3D printed conducting polymer microstructures as an ultra-low velocity flow sensor

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dc.contributor.advisor Aw, K en
dc.contributor.advisor Travas-Sejdic, J en
dc.contributor.advisor Sharma, R en
dc.contributor.author Devaraj, Harish en
dc.date.accessioned 2017-04-20T22:10:52Z en
dc.date.issued 2016 en
dc.identifier.uri http://hdl.handle.net/2292/32621 en
dc.description.abstract To develop devices for improving the quality of life such as handheld electronics, artificial muscles, lab-on-chip devices, etc., the quest for future smart materials has led to increasing interest in Conducting Polymers (CPs). Recent technological advancements have already exploited the many advantages of CPs, but to further their usability, we require a reliable and robust means of fabricating CPs at micrometric scales. This research work focusses on demonstrating these fabricated CP micro-structures’ applicability in biomedical applications and, more specifically, as a means of sensing and measuring air flow levels observed during neonatal resuscitation. In this thesis, I present a reliable means of fabricating three-dimensional CP microstructures, in particular focusing on fabricating hair-like microstructures from Poly(3,4-ethylenedioxythiophene) Poly(styrene sulfonate), referred to as PEDOT:PSS. A 3D printer was developed with capabilities of producing microscopic patterns and structures using miniaturized pipettes for dispensing the CP material. A Graphical user interface was also developed to allow human interface with the microstructure printer. A novel flow sensor prototype was developed using PEDOT:PSS micro-hairs, where these micro-hairs act as microscopic switches which open and close in response to air flow. By using an array of micro-hairs that respond to specific flow velocities, a discrete digital output flow sensor was demonstrated. A means of improving the sensitivity of the flow sensor to lower flow velocities was also demonstrated by printing the micro-hairs within a narrow convergent-divergent flow channel. To improve the understanding of the flow sensor’s response to air flow by simulating the Fluid-structure interactions (FSI), a robust mathematical model was developed. Based on Lattice Boltzmann equations for simulating the fluid flow in a 3D domain and beam theory for simulating large deflections, the model was exclusively coded in MATLAB. Using dimensional transformations to minimize the computational costs, a mixed 2D and 3D simulation for the developed FSI model is presented. Using the FSI model, a final sensor prototype was developed specifically to be compatible with the target neonatal resuscitator device. Apart from being capable of measuring the ultra-low velocity flows experienced during neo-natal resuscitation to meet the demands of the target application, this prototype sensor was designed to be portable with the capability of reading out flow levels directly integrated with the sensor. Furthermore, the portable sensor was also developed with a disposable architecture to improve medical compatibility. By successfully demonstrating the capabilities of fabricating CPs in micrometric scales and using these microstructures as a suitable means of sensing air flow through the development of an ultra-low velocity flow sensor, the suitability of using CP microstructures in real world applications has been demonstrated. en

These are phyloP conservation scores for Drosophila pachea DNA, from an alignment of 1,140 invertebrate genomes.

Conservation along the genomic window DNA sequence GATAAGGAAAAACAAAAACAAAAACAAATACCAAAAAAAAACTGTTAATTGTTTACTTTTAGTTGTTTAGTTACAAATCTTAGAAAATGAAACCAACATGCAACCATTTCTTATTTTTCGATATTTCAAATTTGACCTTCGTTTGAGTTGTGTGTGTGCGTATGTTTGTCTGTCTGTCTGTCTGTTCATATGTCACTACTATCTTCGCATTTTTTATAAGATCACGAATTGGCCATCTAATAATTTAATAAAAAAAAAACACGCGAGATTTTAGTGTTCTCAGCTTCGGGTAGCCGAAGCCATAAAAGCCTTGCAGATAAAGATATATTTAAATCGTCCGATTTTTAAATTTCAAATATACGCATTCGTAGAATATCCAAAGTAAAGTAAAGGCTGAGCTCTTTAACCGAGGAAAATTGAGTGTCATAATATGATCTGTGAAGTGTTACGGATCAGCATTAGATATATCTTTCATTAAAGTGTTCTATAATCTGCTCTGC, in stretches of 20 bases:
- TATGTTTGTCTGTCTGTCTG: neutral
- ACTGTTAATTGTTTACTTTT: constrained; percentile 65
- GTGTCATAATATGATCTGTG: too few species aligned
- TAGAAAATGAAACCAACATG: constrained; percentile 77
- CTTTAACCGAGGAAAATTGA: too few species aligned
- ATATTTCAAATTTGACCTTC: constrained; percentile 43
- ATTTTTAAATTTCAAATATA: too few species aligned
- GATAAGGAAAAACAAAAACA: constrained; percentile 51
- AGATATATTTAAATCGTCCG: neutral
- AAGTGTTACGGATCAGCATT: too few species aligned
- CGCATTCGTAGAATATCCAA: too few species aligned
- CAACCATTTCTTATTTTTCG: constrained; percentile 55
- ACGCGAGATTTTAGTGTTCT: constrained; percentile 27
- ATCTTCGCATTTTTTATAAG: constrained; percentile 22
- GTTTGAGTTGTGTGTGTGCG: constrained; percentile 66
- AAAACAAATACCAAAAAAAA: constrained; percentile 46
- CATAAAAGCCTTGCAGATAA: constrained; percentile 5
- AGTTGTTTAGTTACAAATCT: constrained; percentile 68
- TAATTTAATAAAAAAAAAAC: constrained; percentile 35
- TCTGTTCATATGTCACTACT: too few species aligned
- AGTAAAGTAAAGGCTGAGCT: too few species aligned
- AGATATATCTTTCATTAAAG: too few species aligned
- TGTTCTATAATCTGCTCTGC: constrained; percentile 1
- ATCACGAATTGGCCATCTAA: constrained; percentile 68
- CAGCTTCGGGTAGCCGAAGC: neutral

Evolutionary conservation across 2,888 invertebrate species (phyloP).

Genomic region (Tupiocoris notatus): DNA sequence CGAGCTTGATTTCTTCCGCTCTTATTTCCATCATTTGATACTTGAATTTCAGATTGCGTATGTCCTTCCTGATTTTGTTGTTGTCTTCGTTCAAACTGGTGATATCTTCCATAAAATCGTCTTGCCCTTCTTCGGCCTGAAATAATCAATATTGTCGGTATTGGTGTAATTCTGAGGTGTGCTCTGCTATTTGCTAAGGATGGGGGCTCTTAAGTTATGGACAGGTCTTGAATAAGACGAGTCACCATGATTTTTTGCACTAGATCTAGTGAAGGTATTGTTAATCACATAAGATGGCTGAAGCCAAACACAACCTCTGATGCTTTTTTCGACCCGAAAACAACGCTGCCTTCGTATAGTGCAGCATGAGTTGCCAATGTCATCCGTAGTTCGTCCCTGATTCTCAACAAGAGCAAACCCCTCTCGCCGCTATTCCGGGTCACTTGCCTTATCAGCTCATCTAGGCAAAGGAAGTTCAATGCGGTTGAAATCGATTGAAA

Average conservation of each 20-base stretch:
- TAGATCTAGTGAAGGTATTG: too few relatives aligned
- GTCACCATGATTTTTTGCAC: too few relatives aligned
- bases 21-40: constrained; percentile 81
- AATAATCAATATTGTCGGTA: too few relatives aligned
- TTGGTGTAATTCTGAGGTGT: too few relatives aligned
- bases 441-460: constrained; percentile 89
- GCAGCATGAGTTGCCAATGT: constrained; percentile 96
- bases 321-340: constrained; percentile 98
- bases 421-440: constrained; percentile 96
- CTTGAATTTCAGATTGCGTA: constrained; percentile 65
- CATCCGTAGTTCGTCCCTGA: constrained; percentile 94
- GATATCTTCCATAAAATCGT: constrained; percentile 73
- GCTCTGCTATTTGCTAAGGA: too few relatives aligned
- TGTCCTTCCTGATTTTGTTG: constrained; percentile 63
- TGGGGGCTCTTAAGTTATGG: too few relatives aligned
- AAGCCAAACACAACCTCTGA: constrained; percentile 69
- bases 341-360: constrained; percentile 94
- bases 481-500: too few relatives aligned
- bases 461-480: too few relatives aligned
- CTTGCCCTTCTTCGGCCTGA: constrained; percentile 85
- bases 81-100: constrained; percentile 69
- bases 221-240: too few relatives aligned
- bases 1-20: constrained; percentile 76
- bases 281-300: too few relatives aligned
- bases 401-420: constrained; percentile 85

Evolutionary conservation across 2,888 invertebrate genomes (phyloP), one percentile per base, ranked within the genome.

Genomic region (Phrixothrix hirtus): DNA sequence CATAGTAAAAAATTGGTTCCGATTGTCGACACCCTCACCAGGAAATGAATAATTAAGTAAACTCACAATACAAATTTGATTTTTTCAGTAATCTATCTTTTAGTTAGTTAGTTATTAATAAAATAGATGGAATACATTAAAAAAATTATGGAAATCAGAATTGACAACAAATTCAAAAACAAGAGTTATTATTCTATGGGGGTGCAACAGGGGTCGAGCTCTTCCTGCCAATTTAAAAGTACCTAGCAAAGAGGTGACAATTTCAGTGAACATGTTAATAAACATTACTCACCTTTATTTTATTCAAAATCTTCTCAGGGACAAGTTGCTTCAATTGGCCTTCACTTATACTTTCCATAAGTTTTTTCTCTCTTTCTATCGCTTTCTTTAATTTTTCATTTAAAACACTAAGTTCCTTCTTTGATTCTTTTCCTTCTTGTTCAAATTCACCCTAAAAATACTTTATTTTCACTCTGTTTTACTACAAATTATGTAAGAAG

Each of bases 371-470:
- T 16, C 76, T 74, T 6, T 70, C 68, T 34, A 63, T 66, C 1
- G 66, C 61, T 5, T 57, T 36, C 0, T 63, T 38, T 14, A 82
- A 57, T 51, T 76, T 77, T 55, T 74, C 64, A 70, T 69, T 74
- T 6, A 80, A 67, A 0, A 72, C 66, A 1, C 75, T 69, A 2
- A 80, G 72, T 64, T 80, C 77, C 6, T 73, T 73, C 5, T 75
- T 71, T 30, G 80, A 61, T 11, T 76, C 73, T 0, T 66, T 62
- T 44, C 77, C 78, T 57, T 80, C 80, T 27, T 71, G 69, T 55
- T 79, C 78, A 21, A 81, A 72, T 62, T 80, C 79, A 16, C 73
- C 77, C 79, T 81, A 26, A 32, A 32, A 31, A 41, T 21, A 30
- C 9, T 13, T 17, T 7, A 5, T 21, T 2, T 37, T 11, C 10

dc.publisher ResearchSpace@Auckland en
dc.relation.ispartof PhD Thesis - University of Auckland en
dc.relation.isreferencedby UoA99264951013102091 en
dc.rights Items in ResearchSpace are protected by copyright, with all rights reserved, unless otherwise indicated. Previously published items are made available in accordance with the copyright policy of the publisher. en
dc.rights.uri https://researchspace.auckland.ac.nz/docs/uoa-docs/rights.htm en
dc.rights.uri http://creativecommons.org/licenses/by-nc-sa/3.0/nz/ en
dc.title 3D printed conducting polymer microstructures as an ultra-low velocity flow sensor en
dc.type Thesis en
thesis.degree.discipline Mechatronics Engineering en
thesis.degree.grantor The University of Auckland en
thesis.degree.level Doctoral en
thesis.degree.name PhD en
dc.rights.holder Copyright: The author en
dc.rights.accessrights http://purl.org/eprint/accessRights/OpenAccess en
pubs.elements-id 623177 en
pubs.org-id Engineering en
pubs.org-id Mechanical Engineering en
pubs.record-created-at-source-date 2017-04-21 en

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